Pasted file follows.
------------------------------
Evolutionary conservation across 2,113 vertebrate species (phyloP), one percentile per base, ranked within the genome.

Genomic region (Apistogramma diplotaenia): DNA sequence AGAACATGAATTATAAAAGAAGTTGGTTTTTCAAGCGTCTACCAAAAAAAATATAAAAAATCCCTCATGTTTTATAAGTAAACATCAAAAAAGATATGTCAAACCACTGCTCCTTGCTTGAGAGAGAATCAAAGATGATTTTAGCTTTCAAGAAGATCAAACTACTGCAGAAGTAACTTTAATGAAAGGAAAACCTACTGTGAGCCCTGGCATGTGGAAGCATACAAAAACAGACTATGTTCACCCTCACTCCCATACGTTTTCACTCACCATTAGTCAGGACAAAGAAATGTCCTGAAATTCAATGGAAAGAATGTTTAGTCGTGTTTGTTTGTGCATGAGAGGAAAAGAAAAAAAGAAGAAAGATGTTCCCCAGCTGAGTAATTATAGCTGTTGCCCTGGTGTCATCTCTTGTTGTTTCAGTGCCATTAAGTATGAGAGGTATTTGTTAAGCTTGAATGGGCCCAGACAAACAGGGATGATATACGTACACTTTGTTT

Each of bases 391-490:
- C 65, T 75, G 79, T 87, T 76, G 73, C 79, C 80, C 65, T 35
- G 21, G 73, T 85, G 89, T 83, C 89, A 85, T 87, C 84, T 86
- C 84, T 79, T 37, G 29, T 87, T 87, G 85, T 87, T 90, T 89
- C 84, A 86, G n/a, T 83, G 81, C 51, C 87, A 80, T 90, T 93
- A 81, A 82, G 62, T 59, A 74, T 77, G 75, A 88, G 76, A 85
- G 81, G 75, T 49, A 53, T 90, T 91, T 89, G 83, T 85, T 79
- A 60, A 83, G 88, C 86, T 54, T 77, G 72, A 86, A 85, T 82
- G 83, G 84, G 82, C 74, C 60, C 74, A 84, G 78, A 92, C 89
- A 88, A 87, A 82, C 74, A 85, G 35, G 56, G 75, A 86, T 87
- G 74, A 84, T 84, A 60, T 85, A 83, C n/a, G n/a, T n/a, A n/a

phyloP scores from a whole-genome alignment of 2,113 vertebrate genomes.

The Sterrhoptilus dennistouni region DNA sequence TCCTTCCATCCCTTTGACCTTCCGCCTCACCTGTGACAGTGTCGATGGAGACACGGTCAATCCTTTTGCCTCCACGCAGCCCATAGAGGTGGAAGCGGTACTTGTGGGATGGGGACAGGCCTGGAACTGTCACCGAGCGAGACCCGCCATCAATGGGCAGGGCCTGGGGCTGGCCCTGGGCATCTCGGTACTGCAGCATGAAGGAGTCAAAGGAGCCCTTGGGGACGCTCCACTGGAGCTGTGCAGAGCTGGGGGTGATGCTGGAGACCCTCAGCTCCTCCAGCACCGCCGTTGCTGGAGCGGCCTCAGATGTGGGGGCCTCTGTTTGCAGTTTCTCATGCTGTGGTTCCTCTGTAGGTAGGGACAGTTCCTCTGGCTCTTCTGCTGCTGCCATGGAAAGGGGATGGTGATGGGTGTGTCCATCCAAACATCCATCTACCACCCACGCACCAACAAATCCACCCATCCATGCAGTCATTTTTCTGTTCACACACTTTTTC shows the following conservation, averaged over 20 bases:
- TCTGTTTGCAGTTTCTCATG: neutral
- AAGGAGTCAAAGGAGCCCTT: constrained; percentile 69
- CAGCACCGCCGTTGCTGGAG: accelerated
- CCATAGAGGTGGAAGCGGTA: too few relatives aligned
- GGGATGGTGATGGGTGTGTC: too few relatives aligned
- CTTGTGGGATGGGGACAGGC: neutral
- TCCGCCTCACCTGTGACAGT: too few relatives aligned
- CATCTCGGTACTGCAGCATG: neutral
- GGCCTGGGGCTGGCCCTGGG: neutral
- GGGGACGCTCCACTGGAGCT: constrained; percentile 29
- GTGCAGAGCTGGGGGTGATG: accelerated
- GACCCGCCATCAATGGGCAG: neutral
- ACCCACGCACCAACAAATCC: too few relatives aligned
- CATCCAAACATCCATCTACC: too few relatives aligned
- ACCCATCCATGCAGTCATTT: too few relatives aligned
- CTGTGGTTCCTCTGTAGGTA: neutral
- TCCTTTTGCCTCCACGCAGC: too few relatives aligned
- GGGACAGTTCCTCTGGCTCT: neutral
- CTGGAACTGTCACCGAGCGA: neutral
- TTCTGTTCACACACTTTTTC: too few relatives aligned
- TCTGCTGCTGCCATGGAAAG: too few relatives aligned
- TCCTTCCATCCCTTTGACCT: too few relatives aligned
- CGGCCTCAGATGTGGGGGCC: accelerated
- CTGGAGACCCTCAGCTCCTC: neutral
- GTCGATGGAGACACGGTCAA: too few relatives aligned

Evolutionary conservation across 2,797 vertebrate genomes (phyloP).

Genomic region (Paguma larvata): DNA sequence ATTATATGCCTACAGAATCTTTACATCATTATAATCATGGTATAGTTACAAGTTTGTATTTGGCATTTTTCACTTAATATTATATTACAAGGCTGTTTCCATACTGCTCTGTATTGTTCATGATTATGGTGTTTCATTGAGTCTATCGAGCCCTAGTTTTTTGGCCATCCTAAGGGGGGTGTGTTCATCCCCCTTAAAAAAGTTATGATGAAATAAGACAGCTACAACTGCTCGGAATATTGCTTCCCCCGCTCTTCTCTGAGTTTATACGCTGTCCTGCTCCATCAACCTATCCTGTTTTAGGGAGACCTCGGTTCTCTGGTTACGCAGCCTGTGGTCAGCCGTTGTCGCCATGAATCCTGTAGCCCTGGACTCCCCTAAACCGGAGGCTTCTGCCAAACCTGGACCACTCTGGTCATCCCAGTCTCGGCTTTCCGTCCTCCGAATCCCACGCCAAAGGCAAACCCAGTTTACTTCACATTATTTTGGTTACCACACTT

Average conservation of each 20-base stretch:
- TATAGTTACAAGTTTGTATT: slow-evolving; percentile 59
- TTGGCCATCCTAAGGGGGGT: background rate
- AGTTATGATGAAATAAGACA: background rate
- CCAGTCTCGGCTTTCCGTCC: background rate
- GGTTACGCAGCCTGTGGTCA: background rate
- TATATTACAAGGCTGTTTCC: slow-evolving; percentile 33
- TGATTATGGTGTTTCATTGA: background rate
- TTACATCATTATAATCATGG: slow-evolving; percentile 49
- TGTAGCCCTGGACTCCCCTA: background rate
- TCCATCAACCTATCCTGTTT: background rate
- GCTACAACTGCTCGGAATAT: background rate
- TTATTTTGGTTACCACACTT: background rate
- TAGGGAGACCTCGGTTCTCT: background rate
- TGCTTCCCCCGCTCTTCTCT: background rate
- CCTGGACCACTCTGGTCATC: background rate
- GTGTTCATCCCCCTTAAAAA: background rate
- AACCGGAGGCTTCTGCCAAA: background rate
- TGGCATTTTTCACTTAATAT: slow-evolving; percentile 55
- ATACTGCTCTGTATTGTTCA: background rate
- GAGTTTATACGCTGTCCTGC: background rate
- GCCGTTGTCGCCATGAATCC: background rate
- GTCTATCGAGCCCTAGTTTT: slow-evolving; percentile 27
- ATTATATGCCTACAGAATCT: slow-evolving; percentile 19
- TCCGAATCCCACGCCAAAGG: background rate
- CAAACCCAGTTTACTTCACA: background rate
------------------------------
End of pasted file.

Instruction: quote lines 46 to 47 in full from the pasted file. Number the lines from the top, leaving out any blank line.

- AGTTATGATGAAATAAGACA: background rate
- CCAGTCTCGGCTTTCCGTCC: background rate